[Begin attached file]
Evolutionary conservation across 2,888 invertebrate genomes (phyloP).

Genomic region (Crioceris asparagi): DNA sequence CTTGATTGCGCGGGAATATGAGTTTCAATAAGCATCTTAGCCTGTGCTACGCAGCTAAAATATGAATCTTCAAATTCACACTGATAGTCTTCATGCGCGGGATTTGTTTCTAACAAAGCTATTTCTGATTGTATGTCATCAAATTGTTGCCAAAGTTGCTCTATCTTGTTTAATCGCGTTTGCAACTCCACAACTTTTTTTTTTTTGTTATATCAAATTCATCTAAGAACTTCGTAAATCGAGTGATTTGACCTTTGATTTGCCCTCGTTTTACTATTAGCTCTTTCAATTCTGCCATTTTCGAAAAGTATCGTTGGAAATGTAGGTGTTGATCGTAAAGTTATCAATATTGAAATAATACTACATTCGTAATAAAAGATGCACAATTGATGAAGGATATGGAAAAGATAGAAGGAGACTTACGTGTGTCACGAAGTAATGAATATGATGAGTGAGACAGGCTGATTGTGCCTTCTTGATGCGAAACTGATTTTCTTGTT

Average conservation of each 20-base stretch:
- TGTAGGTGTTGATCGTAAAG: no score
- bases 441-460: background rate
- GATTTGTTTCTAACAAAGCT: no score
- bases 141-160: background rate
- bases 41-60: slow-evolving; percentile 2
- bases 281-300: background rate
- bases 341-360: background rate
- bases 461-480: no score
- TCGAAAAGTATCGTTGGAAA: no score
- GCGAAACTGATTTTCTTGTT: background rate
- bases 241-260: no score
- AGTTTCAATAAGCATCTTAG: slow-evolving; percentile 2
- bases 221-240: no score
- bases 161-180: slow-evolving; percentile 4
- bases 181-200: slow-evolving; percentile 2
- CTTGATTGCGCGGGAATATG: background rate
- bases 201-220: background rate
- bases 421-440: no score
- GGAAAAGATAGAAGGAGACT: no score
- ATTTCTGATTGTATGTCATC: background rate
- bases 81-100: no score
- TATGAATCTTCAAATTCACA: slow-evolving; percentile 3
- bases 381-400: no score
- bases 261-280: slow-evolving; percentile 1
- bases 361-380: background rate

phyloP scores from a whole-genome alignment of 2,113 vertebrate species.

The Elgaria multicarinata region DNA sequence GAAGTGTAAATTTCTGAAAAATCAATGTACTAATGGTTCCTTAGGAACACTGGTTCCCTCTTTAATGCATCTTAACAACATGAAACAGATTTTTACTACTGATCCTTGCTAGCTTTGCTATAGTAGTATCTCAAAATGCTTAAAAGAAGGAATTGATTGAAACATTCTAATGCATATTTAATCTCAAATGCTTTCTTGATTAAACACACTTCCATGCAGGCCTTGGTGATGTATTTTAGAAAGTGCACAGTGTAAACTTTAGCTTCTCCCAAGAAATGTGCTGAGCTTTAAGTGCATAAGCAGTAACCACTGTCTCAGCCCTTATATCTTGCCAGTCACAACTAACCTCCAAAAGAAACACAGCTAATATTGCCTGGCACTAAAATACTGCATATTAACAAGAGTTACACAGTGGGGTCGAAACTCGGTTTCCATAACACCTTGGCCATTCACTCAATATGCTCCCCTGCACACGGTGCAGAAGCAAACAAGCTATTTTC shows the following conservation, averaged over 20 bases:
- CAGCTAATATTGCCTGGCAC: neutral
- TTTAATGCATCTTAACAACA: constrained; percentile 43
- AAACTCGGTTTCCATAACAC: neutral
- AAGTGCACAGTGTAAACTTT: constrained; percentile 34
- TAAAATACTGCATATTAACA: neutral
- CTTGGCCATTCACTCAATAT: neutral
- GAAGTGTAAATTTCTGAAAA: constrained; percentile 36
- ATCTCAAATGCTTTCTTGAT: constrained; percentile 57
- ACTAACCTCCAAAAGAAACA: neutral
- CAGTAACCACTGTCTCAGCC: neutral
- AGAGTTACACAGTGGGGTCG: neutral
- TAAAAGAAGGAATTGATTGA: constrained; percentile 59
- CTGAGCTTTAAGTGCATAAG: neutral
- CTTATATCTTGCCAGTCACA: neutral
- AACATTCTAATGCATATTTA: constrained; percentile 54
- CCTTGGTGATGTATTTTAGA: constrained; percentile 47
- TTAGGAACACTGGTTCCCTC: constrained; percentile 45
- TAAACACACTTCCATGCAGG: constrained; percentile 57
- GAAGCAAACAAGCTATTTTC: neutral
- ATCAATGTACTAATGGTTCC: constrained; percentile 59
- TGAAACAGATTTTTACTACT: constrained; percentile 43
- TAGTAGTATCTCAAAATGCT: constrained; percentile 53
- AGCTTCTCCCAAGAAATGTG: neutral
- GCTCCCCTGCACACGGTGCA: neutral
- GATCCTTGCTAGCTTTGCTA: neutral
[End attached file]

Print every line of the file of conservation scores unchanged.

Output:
Evolutionary conservation across 2,888 invertebrate genomes (phyloP).

Genomic region (Crioceris asparagi): DNA sequence CTTGATTGCGCGGGAATATGAGTTTCAATAAGCATCTTAGCCTGTGCTACGCAGCTAAAATATGAATCTTCAAATTCACACTGATAGTCTTCATGCGCGGGATTTGTTTCTAACAAAGCTATTTCTGATTGTATGTCATCAAATTGTTGCCAAAGTTGCTCTATCTTGTTTAATCGCGTTTGCAACTCCACAACTTTTTTTTTTTTGTTATATCAAATTCATCTAAGAACTTCGTAAATCGAGTGATTTGACCTTTGATTTGCCCTCGTTTTACTATTAGCTCTTTCAATTCTGCCATTTTCGAAAAGTATCGTTGGAAATGTAGGTGTTGATCGTAAAGTTATCAATATTGAAATAATACTACATTCGTAATAAAAGATGCACAATTGATGAAGGATATGGAAAAGATAGAAGGAGACTTACGTGTGTCACGAAGTAATGAATATGATGAGTGAGACAGGCTGATTGTGCCTTCTTGATGCGAAACTGATTTTCTTGTT

Average conservation of each 20-base stretch:
- TGTAGGTGTTGATCGTAAAG: no score
- bases 441-460: background rate
- GATTTGTTTCTAACAAAGCT: no score
- bases 141-160: background rate
- bases 41-60: slow-evolving; percentile 2
- bases 281-300: background rate
- bases 341-360: background rate
- bases 461-480: no score
- TCGAAAAGTATCGTTGGAAA: no score
- GCGAAACTGATTTTCTTGTT: background rate
- bases 241-260: no score
- AGTTTCAATAAGCATCTTAG: slow-evolving; percentile 2
- bases 221-240: no score
- bases 161-180: slow-evolving; percentile 4
- bases 181-200: slow-evolving; percentile 2
- CTTGATTGCGCGGGAATATG: background rate
- bases 201-220: background rate
- bases 421-440: no score
- GGAAAAGATAGAAGGAGACT: no score
- ATTTCTGATTGTATGTCATC: background rate
- bases 81-100: no score
- TATGAATCTTCAAATTCACA: slow-evolving; percentile 3
- bases 381-400: no score
- bases 261-280: slow-evolving; percentile 1
- bases 361-380: background rate

phyloP scores from a whole-genome alignment of 2,113 vertebrate species.

The Elgaria multicarinata region DNA sequence GAAGTGTAAATTTCTGAAAAATCAATGTACTAATGGTTCCTTAGGAACACTGGTTCCCTCTTTAATGCATCTTAACAACATGAAACAGATTTTTACTACTGATCCTTGCTAGCTTTGCTATAGTAGTATCTCAAAATGCTTAAAAGAAGGAATTGATTGAAACATTCTAATGCATATTTAATCTCAAATGCTTTCTTGATTAAACACACTTCCATGCAGGCCTTGGTGATGTATTTTAGAAAGTGCACAGTGTAAACTTTAGCTTCTCCCAAGAAATGTGCTGAGCTTTAAGTGCATAAGCAGTAACCACTGTCTCAGCCCTTATATCTTGCCAGTCACAACTAACCTCCAAAAGAAACACAGCTAATATTGCCTGGCACTAAAATACTGCATATTAACAAGAGTTACACAGTGGGGTCGAAACTCGGTTTCCATAACACCTTGGCCATTCACTCAATATGCTCCCCTGCACACGGTGCAGAAGCAAACAAGCTATTTTC shows the following conservation, averaged over 20 bases:
- CAGCTAATATTGCCTGGCAC: neutral
- TTTAATGCATCTTAACAACA: constrained; percentile 43
- AAACTCGGTTTCCATAACAC: neutral
- AAGTGCACAGTGTAAACTTT: constrained; percentile 34
- TAAAATACTGCATATTAACA: neutral
- CTTGGCCATTCACTCAATAT: neutral
- GAAGTGTAAATTTCTGAAAA: constrained; percentile 36
- ATCTCAAATGCTTTCTTGAT: constrained; percentile 57
- ACTAACCTCCAAAAGAAACA: neutral
- CAGTAACCACTGTCTCAGCC: neutral
- AGAGTTACACAGTGGGGTCG: neutral
- TAAAAGAAGGAATTGATTGA: constrained; percentile 59
- CTGAGCTTTAAGTGCATAAG: neutral
- CTTATATCTTGCCAGTCACA: neutral
- AACATTCTAATGCATATTTA: constrained; percentile 54
- CCTTGGTGATGTATTTTAGA: constrained; percentile 47
- TTAGGAACACTGGTTCCCTC: constrained; percentile 45
- TAAACACACTTCCATGCAGG: constrained; percentile 57
- GAAGCAAACAAGCTATTTTC: neutral
- ATCAATGTACTAATGGTTCC: constrained; percentile 59
- TGAAACAGATTTTTACTACT: constrained; percentile 43
- TAGTAGTATCTCAAAATGCT: constrained; percentile 53
- AGCTTCTCCCAAGAAATGTG: neutral
- GCTCCCCTGCACACGGTGCA: neutral
- GATCCTTGCTAGCTTTGCTA: neutral